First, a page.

Stereotactic body radiotherapy for stage I non-small cell lung cancer.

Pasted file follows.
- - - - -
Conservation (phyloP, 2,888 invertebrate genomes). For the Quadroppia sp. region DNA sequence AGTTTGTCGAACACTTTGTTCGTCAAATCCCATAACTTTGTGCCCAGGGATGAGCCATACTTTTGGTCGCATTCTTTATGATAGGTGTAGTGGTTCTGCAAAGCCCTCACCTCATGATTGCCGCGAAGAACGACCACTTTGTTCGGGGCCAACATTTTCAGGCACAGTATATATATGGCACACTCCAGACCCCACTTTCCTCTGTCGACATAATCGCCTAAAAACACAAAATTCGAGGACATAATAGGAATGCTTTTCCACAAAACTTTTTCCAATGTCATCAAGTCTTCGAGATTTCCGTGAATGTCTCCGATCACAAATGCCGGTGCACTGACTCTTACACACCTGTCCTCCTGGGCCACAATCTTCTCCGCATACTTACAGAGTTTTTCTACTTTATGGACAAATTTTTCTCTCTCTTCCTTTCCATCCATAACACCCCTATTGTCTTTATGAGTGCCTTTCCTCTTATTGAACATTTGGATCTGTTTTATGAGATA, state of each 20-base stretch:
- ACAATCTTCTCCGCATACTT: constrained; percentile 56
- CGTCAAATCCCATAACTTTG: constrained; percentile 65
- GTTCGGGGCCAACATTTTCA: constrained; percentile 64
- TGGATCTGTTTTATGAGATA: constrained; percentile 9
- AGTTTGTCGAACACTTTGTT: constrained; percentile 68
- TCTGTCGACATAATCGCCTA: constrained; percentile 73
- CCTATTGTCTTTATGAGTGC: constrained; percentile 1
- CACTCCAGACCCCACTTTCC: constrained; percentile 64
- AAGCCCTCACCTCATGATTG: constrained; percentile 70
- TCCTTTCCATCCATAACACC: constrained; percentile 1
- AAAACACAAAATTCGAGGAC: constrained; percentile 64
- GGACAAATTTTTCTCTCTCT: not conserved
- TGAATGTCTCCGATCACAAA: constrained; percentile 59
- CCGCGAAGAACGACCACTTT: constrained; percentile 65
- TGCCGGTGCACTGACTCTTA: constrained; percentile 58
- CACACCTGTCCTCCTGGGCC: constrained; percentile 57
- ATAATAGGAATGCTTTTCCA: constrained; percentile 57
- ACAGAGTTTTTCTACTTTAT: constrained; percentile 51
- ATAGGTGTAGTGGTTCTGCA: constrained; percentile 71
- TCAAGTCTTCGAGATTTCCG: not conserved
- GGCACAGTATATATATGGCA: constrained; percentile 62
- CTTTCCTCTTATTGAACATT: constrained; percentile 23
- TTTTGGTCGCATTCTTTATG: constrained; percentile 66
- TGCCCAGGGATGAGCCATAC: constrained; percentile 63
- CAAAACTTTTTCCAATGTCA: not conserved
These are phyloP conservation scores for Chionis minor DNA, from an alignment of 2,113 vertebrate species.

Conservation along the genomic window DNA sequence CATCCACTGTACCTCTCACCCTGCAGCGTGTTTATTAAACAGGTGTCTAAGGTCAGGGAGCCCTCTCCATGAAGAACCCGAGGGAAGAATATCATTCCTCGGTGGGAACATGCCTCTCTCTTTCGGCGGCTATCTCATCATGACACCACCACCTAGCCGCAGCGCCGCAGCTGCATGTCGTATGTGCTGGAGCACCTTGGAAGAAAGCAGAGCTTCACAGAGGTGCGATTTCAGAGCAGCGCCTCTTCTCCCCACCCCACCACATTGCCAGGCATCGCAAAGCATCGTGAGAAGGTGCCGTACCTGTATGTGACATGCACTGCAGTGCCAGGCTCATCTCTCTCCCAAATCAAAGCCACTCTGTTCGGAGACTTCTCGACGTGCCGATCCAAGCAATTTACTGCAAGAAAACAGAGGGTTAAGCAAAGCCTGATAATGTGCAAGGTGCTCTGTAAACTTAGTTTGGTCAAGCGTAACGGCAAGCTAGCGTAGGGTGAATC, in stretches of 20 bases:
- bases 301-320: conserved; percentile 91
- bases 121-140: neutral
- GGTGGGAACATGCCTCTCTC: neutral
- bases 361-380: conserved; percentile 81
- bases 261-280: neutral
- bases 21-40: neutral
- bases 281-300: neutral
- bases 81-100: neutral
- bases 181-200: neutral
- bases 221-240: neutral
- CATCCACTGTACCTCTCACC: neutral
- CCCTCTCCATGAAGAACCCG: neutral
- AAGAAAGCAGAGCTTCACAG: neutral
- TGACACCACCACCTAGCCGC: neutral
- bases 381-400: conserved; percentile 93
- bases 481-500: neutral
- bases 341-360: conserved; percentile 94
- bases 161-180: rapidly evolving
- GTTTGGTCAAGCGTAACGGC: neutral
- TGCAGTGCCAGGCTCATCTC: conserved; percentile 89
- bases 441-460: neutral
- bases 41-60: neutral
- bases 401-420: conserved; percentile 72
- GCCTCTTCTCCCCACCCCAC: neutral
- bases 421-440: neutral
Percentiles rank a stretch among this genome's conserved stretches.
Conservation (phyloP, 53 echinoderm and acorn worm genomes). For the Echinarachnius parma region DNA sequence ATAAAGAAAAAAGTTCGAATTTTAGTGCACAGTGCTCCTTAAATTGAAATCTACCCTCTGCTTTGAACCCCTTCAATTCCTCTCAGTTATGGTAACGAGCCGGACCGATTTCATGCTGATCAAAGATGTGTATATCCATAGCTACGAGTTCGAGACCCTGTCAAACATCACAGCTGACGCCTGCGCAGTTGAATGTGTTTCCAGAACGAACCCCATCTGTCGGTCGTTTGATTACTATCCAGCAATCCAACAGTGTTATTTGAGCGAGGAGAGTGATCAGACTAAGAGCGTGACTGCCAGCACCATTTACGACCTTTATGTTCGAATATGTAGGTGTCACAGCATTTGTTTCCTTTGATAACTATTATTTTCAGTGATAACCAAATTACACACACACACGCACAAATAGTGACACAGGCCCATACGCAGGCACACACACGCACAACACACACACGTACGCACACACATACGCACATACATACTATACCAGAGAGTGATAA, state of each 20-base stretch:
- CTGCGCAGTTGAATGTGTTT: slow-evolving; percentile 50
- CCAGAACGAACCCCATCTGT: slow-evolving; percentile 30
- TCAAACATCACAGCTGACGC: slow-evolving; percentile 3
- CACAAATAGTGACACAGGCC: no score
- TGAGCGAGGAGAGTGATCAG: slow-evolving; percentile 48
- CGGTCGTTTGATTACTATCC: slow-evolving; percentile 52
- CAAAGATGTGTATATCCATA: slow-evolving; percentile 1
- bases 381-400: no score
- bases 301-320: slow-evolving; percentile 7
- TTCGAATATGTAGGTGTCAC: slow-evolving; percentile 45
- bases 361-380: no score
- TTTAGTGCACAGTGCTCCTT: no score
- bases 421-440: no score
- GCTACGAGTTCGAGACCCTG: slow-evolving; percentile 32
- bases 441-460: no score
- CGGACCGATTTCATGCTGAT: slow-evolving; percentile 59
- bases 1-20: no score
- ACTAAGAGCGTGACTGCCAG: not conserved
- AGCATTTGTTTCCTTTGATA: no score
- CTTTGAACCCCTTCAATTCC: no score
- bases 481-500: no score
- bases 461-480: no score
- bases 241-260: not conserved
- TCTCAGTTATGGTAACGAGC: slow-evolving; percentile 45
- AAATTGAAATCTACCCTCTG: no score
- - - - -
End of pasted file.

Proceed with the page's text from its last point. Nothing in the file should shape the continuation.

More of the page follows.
ABSTRACT Surgical resection for patients with stage I non-small cell lung cancer (NSCLC) produces high long-term survival rates, but many patients are ineligible for surgery because of medical comorbidity or other factors. Stereotactic body radiotherapy (SBRT) is the standard of care for patients with medically inoperable stage I NSCLC. Studies have reported local control rates with SBRT of about 95% when an adequate radiation dose is used. Lymph node failure averages less than 5%, while distant metastatic recurrence represents the most common site of failure. SBRT is generally safe and well tolerated even by patients with substantial pulmonary comorbidities. On average, lung function tests reveal little or no change from baseline, although individual patients may exhibit changes in pulmonary function after treatment. Most studies report pneumonitis rates of 0% to 5%. Ongoing clinical trials are investigating single-fraction SBRT and evaluating the maximal tolerated dose for centrally located tumors.